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'Inverse vaccine' for autoimmune diseases

Updated: Sep 28


US researchers have used mice to develop an ‘inverse vaccine’ with the potential to combat autoimmune diseases like multiple sclerosis.


Autoimmune disorders occur when the immune system attacks the body’s own tissues and cells. And while traditional vaccines target molecules from invasive viruses and bacteria, this new ‘inverse vaccine’ approach focuses on erasing the immune system’s memory and targeting of its own cells.


The team at the Pritzker School of Molecular Engineering (PME) at the University of Chicago, used the liver’s natural ability, to label molecules from ageing cells as non-threatening to the immune system, to develop a vaccine.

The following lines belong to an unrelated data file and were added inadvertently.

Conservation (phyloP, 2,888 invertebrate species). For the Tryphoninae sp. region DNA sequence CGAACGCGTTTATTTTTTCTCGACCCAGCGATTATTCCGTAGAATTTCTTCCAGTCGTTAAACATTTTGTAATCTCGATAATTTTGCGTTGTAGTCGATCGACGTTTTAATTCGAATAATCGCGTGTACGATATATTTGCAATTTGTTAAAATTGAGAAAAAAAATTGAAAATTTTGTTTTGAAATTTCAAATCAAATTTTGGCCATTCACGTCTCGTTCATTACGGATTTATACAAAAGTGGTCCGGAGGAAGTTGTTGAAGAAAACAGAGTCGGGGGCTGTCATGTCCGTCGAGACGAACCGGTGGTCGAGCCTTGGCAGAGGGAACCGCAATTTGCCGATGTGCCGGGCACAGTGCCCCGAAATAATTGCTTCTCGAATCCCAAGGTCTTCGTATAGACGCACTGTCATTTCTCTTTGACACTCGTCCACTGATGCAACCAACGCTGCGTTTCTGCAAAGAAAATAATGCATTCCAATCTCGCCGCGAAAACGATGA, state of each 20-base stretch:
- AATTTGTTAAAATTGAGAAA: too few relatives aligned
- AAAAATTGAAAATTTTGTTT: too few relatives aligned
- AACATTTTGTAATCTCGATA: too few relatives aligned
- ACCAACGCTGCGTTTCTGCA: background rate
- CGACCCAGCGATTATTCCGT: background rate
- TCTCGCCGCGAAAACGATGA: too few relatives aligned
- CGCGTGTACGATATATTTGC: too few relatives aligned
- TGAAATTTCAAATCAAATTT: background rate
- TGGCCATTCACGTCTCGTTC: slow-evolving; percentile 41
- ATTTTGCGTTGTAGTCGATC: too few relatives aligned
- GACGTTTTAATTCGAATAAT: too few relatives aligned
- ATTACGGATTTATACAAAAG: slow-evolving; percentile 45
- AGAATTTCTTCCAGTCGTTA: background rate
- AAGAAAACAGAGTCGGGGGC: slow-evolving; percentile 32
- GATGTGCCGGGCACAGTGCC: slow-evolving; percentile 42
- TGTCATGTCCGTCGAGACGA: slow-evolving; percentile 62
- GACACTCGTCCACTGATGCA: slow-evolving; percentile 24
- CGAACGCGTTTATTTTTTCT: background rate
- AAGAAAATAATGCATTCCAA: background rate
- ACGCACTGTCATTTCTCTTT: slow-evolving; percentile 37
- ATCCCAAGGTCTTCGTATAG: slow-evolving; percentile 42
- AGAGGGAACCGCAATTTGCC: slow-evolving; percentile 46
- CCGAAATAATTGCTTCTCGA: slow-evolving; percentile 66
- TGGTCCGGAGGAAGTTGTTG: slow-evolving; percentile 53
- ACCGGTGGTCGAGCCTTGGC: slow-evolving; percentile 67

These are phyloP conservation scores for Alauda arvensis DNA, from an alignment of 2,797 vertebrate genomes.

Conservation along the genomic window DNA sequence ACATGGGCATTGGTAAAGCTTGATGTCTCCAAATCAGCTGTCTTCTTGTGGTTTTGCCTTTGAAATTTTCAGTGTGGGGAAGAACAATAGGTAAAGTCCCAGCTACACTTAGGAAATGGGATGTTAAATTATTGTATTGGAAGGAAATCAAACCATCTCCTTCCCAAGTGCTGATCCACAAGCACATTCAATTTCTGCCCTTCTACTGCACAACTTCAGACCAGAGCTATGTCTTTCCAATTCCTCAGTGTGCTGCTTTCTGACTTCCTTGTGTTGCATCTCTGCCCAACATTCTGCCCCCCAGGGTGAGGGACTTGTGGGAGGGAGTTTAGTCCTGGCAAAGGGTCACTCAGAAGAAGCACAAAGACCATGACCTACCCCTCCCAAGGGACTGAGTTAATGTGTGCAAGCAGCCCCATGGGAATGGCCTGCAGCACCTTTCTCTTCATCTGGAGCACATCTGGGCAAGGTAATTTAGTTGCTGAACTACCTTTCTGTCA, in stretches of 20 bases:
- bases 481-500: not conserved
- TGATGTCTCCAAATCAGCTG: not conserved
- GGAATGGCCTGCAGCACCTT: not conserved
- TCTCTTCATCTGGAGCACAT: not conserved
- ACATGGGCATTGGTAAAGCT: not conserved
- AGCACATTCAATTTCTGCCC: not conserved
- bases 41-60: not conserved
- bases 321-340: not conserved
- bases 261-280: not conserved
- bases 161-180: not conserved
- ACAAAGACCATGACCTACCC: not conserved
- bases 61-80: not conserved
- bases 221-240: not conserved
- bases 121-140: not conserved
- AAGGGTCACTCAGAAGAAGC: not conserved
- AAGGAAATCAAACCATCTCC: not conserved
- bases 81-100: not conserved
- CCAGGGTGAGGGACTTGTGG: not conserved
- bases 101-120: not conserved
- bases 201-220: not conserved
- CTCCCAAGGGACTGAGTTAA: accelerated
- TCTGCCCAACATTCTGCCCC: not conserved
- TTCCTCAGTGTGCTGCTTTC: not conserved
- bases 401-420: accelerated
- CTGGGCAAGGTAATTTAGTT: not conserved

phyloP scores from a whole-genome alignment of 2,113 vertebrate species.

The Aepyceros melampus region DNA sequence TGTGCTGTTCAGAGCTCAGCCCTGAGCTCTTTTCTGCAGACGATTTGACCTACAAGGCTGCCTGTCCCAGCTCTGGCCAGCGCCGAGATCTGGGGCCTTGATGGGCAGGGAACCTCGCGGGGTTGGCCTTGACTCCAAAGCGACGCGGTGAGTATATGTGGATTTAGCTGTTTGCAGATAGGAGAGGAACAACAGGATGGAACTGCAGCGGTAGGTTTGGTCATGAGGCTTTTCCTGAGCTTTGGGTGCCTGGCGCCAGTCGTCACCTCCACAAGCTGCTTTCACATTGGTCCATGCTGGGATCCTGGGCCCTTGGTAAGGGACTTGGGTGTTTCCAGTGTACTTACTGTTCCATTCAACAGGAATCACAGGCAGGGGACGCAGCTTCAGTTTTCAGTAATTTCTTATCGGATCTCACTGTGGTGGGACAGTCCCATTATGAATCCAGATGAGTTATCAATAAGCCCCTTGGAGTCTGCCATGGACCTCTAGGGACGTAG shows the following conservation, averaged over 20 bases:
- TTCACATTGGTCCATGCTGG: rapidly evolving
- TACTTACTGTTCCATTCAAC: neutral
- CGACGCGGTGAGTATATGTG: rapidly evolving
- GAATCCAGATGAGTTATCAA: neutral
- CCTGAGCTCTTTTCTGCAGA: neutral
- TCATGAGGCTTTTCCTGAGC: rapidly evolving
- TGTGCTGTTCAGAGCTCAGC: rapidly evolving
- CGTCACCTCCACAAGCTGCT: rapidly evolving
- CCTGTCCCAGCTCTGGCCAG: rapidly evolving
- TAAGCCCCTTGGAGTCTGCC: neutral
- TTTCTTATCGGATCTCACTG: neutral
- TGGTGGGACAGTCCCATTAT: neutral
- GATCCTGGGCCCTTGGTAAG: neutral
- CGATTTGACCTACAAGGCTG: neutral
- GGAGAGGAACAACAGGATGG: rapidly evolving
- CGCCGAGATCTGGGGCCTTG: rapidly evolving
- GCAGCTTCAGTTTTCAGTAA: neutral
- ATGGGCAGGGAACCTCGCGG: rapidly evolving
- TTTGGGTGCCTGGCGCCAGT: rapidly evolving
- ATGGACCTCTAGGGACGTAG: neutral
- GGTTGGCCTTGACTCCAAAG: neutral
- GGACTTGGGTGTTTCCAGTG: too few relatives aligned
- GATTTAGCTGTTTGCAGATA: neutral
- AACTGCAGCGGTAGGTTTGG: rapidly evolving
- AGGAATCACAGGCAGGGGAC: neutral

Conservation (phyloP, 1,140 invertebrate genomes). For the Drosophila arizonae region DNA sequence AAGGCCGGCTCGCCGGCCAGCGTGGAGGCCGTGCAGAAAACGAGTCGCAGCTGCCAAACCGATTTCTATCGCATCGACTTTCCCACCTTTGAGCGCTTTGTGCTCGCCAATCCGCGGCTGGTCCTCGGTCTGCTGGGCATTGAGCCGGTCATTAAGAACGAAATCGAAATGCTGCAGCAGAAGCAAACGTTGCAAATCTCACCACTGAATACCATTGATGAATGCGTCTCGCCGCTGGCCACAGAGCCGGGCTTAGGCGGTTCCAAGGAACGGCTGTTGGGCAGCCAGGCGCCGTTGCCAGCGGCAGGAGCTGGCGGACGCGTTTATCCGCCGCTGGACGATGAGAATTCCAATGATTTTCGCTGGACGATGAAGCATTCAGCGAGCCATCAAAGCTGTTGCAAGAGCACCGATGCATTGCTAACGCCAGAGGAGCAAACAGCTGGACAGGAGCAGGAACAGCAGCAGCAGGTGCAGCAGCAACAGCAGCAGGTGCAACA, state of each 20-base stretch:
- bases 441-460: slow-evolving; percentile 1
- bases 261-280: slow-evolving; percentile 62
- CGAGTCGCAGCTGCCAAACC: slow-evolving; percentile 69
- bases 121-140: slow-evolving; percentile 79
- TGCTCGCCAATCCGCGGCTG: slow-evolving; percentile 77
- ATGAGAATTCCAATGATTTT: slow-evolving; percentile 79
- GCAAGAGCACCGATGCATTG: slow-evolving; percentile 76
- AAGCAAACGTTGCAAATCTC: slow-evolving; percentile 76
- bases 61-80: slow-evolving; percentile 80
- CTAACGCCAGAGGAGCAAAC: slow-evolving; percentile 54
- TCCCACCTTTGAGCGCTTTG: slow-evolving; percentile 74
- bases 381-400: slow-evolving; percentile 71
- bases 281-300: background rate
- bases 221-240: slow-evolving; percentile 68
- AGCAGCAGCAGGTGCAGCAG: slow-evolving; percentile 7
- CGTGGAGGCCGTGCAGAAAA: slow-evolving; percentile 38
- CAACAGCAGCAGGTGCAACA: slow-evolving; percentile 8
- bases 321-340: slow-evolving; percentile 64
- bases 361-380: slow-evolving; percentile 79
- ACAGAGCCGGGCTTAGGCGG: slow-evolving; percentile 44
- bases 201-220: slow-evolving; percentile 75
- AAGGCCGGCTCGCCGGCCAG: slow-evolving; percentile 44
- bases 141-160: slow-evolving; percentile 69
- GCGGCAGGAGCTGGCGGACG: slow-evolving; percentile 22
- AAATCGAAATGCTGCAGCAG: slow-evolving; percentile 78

They coupled myelin (a molecule that coats body nerve cells and provokes an immune response in autoimmune disorders) with a sugar molecule that looks like parts of ageing cells processed by the liver.


In a mice autoimmune disease model, this ‘inverse vaccine’ encouraged the immune system to recognise myelin as friendly rather than hostile – see also Nature Biomedical Engineering.


PME team leader Jeffrey Hubbell said: “[Traditional] treatments can be very effective, but you’re also blocking the immune responses necessary to fight off infections and so there are a lot of side effects.”

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